Nigeria (MNN/CAM) — While past and present Nigerian presidents war over words, Christian Aid Mission reports a stark reality.
According to Human Rights Watch, the Boko Haram has taken over 2,800
lives, with 2012 slated as their bloodiest year. In the past, the
militant Islamist group with ties to al-Qaeda targeted other Muslims
they felt were on an immoral path, but increasingly they have targeted
Earlier this week in an interview with CNN, former Nigerian president Olusegun Obasanjo criticized the current government's handling of Boko Haram's terrorist activities. President Goodluck Jonathan, a believer who took office in 2011, responded through his spokesman on Twitter.
"In Jan. 2013, OBJ (Obasanjo) tells CNN Govt should adopt a carrot and stick approach to Boko Haram," the spokesman tweeted. "Genocide & dialogue? Where exactly does he stand?"
A ministry helped by Christian Aid says Boko Haram attacks are occurring almost daily in their location.
Christian Aid has helped an indigenous ministry in Yola, Nigeria, since 1986. Last year, multiple Boko Haram attacks killed over 20 people in Yola. A recent attack claimed the lives of four, including a grandmother and grandchild burned to death in their home.
"In an official letter to the Police Commissioner, terrorist spokesmen threatened to make Yola another center and target of their operations," a native missionary ministry leader told Christian Aid Africa Director, Rae Burnett, in an e-mail. "This week they used mortar weapons and heavy machinery to attack the police station.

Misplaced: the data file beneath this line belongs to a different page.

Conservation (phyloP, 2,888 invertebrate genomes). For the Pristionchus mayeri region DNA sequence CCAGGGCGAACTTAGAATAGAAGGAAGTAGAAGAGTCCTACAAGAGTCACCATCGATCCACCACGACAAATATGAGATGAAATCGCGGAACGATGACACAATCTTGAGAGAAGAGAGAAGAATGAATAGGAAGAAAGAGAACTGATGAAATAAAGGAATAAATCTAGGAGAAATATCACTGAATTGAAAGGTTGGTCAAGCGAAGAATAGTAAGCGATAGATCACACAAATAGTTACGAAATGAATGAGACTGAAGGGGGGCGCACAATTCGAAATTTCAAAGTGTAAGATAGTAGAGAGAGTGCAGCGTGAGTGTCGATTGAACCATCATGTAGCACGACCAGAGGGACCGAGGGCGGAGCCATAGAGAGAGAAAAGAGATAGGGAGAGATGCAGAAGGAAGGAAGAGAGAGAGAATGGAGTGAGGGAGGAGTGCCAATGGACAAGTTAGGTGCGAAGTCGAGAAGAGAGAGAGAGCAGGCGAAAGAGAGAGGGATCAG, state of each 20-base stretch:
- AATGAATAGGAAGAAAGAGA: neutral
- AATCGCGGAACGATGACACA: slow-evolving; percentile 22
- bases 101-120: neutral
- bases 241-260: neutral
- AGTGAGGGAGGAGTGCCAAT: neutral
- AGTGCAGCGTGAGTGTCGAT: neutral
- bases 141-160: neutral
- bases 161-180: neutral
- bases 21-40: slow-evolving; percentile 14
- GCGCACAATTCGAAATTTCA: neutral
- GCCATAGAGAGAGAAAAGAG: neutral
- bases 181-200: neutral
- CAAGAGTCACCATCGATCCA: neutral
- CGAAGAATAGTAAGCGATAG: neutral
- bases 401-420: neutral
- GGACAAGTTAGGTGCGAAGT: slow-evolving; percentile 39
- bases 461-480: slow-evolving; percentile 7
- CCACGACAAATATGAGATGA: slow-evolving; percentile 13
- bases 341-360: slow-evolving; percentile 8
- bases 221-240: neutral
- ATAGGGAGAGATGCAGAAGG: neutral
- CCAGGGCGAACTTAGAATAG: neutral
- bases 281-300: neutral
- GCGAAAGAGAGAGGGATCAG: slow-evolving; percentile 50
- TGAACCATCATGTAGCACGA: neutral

"We are all shaking."
This ministry has 183 workers planting churches and discipling converts among unreached Muslim and animist tribes throughout Nigeria. They're trying to move their headquarters to a safer location, but they need your help to get there.
There are several additional things needed that would enable the ministry to move forward in reaching those who have never heard the Gospel:
Building and furnishing the office, including relocation and cost of movement, staff accommodations, and other fees.
A one-year course in the School of Missions for 16 English-speaking and 21 Hausa-speaking Nigerian trainees.
Posting and settling 38 new missionaries. This will include transportation, new stations, building or renting simple homes, motor bikes, and other necessities for families.
Completing and providing materials for the Muslim Convert Care Center, which needs four sewing machines, one grinding machine, mosquito nets, food, an additional building, and two motorcycles. This is where Muslim converts are protected while being discipled.
Monthly support for missionaries and school fees for their children. None of the missionaries are on salary; they live by faith.
At least 16 motorcycles are urgently needed for fields in the far north with 87-99% Muslims.
Ask God to protect and encourage believers ministering in this dangerous region. Pray that all needed funding would come in.